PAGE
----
California based DAC specialist Heirloom has signed a Memorandum of Understanding (MOU) with Leilac, for the use of it’s electric kiln technology in Heirloom’s direct air capture (DAC) solution.
- The MoU is intended to support Heirloom’s goal of capturing 1 billion tonnes of CO2 from the atmosphere by 2035.
- The combination of Heirloom’s lime capture DAC and Leilac’s electric kiln should support the scaling up of DAC.
- Up to 10 billion tonnes of CO2 per year will need to be removed to hit the 1.5˚C target under the Paris Agreement.
The partnership between Leilac and Heirloom brings together two climate technologies to provide what the companies call an ‘innovative, highly efficient and easily scalable approach to atmospheric carbon dioxide removal by DAC’. What makes the agreement interesting is the fact that both technologies are scalable and modular, and can be powered by renewable energy.
Heirloom’s DAC approach
Heirloom is in the process of building DAC facilities leveraging natural carbon sinks for carbon removal. Carbon will naturally bind to minerals through air and water over long periods of time, eventually turning the minerals permanently into stone in a process known as carbon mineralisation.
The company runs America’s only currently operational direct air capture (DAC) facility, using limestone to pull CO2 from the air. With a cost of approximately $10-$50/tonne, limestone is inexpensive and easy to source. Harnessing a cyclic process, the limestone is broken down into calcium oxide rock and CO2 gas using heat from a renewable-energy-powered electric kiln.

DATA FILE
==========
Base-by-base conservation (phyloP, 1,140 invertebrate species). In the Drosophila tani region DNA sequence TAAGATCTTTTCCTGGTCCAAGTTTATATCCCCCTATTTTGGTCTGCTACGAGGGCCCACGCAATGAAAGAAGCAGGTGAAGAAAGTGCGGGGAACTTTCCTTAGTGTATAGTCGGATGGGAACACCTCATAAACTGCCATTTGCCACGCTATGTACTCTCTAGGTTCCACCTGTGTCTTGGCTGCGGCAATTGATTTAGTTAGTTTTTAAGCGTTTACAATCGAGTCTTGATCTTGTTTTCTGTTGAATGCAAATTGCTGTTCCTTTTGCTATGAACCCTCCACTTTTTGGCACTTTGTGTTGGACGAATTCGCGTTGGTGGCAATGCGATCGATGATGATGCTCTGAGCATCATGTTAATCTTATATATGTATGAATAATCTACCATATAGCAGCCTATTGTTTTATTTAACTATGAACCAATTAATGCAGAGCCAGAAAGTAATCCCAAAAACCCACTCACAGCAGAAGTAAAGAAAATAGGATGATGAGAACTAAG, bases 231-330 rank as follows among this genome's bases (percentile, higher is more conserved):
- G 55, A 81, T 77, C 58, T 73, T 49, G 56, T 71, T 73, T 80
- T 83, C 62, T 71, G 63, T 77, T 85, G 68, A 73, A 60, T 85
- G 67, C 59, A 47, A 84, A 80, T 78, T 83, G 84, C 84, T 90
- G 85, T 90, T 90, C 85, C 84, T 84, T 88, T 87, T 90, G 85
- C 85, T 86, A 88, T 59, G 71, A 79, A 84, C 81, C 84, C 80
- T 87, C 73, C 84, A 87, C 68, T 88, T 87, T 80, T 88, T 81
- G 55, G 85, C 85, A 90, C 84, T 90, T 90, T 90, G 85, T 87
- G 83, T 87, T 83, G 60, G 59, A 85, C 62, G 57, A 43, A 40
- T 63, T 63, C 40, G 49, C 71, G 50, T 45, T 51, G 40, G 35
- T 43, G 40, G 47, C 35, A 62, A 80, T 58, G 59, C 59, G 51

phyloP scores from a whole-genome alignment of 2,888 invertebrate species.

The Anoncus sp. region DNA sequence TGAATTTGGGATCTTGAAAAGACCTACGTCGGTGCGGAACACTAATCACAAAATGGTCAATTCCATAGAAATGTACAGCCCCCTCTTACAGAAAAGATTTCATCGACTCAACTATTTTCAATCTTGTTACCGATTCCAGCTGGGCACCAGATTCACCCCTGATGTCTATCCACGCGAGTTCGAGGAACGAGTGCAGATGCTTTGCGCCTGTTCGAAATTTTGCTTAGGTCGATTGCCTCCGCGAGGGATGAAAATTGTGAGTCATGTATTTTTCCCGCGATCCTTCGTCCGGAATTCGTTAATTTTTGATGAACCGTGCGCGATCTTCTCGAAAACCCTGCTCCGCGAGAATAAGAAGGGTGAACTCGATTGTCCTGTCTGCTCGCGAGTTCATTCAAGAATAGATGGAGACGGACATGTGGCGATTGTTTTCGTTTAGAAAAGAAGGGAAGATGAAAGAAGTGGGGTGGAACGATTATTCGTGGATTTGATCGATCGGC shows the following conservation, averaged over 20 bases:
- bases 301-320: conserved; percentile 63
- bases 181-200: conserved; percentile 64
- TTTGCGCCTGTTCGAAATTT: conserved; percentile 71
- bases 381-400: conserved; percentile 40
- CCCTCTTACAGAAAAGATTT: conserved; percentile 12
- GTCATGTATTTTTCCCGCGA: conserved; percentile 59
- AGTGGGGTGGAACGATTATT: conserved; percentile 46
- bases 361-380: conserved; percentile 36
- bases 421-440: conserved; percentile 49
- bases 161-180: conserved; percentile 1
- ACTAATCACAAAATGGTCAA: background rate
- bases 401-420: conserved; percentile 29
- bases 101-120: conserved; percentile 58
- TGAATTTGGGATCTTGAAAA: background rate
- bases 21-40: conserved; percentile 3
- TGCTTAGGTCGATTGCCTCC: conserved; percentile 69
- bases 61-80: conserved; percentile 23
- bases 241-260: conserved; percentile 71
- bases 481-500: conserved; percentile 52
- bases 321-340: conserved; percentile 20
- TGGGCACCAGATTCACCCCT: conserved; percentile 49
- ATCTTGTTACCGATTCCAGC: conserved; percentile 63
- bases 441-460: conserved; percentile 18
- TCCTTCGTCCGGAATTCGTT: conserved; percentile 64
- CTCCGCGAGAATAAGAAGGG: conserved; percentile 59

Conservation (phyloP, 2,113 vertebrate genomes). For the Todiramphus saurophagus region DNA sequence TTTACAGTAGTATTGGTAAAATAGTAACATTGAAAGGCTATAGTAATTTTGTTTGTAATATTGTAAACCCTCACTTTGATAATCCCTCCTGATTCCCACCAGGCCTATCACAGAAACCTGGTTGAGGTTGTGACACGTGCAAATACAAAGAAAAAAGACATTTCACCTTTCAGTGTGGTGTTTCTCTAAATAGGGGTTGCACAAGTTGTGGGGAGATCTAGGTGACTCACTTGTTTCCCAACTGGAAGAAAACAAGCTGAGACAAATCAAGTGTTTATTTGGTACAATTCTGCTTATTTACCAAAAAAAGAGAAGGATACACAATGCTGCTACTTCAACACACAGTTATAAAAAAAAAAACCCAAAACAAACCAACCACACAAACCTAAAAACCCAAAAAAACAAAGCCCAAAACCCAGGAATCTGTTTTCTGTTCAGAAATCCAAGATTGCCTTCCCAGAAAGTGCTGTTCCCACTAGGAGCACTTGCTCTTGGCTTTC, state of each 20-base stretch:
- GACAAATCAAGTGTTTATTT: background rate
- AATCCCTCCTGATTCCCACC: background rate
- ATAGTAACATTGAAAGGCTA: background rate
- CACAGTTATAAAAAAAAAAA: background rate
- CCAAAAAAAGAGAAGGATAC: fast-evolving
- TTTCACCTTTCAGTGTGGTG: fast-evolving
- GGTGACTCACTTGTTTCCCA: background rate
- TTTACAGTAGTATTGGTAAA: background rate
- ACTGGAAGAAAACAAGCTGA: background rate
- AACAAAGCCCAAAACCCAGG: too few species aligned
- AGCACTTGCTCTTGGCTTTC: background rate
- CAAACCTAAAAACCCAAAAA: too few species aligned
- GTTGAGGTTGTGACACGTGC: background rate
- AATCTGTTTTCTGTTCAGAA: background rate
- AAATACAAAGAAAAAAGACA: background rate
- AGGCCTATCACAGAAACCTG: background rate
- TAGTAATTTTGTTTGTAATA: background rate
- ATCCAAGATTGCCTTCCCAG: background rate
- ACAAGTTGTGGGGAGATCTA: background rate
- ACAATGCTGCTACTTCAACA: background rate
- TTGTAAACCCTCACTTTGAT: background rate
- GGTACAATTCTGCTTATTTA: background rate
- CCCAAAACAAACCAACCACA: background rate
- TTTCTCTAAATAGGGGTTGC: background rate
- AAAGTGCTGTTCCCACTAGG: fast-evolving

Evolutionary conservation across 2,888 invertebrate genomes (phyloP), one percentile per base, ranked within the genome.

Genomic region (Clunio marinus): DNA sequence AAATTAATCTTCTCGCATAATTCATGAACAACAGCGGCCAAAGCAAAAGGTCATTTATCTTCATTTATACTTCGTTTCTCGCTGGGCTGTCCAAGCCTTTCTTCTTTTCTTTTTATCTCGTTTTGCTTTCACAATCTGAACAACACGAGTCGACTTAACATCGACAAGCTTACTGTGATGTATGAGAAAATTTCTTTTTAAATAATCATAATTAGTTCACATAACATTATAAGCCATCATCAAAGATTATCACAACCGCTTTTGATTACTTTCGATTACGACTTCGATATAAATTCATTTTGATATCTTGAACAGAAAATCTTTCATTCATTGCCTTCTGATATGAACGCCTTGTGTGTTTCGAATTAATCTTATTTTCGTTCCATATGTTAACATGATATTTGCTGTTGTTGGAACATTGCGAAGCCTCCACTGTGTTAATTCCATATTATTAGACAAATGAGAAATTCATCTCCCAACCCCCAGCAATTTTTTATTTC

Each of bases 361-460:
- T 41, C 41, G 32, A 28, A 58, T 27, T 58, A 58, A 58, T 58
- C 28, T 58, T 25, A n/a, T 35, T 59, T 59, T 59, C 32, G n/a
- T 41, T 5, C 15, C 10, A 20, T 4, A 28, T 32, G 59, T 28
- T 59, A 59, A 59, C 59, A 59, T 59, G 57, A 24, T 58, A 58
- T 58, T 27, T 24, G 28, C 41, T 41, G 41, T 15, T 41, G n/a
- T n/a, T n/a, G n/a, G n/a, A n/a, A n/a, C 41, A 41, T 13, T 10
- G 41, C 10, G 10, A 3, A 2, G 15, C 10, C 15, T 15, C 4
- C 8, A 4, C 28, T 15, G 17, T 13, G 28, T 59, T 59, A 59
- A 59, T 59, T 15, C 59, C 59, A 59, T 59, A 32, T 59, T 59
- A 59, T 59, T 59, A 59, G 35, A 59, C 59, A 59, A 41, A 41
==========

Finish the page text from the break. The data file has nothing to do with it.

The calcium oxide is spread onto vertically stacked trays where it acts like a sponge – pulling CO2 from the air before it is returned to the kiln and the process begins again. The captured CO2 gas is then permanently stored.
In 2022 the company received investment from Microsoft, which also agreed a deal to buy carbon removal offsets through to 2025. In early 2023, Heirloom announced (with Carbon Cure and Central Concrete) what they believe was another world first – the permanent storage of CO2 in concrete.
Heirloom specifically focuses in the use of low-cost and abundant limestone, which Leilac’s kiln technology is specifically designed for.
Leilac’s electric kiln technology
Leilac’s calcination technology efficiently separates and captures carbon dioxide from limestone to produce decarbonised lime. Its unique indirect heating approach requires no additional chemicals or processes and can be directly powered by renewable electricity. By keeping the process CO2 emissions pure, Leilac’s technology removes the need to separate gases from gases, enabling it to target the lowest cost solution for the capture of CO2 from limestone.
Leilac’s technology is proven at pilot scale, including through its pilot plant, Leilac-1, and three smaller electric units. In operation since 2019, Leilac-1 has a capture capacity of 25,000 tonnes of CO2 per year and is currently the largest carbon capture installation for cement in the world, outside China.
Leilac-2, a demonstration plant with a capture capacity of 100,000 tonnes of CO2 per year is due to open in 2024. Multiple engineering studies are in progression for full-scale installations of the Leilac technology at cement plants with capture capacities of ~1 million tpa of CO2.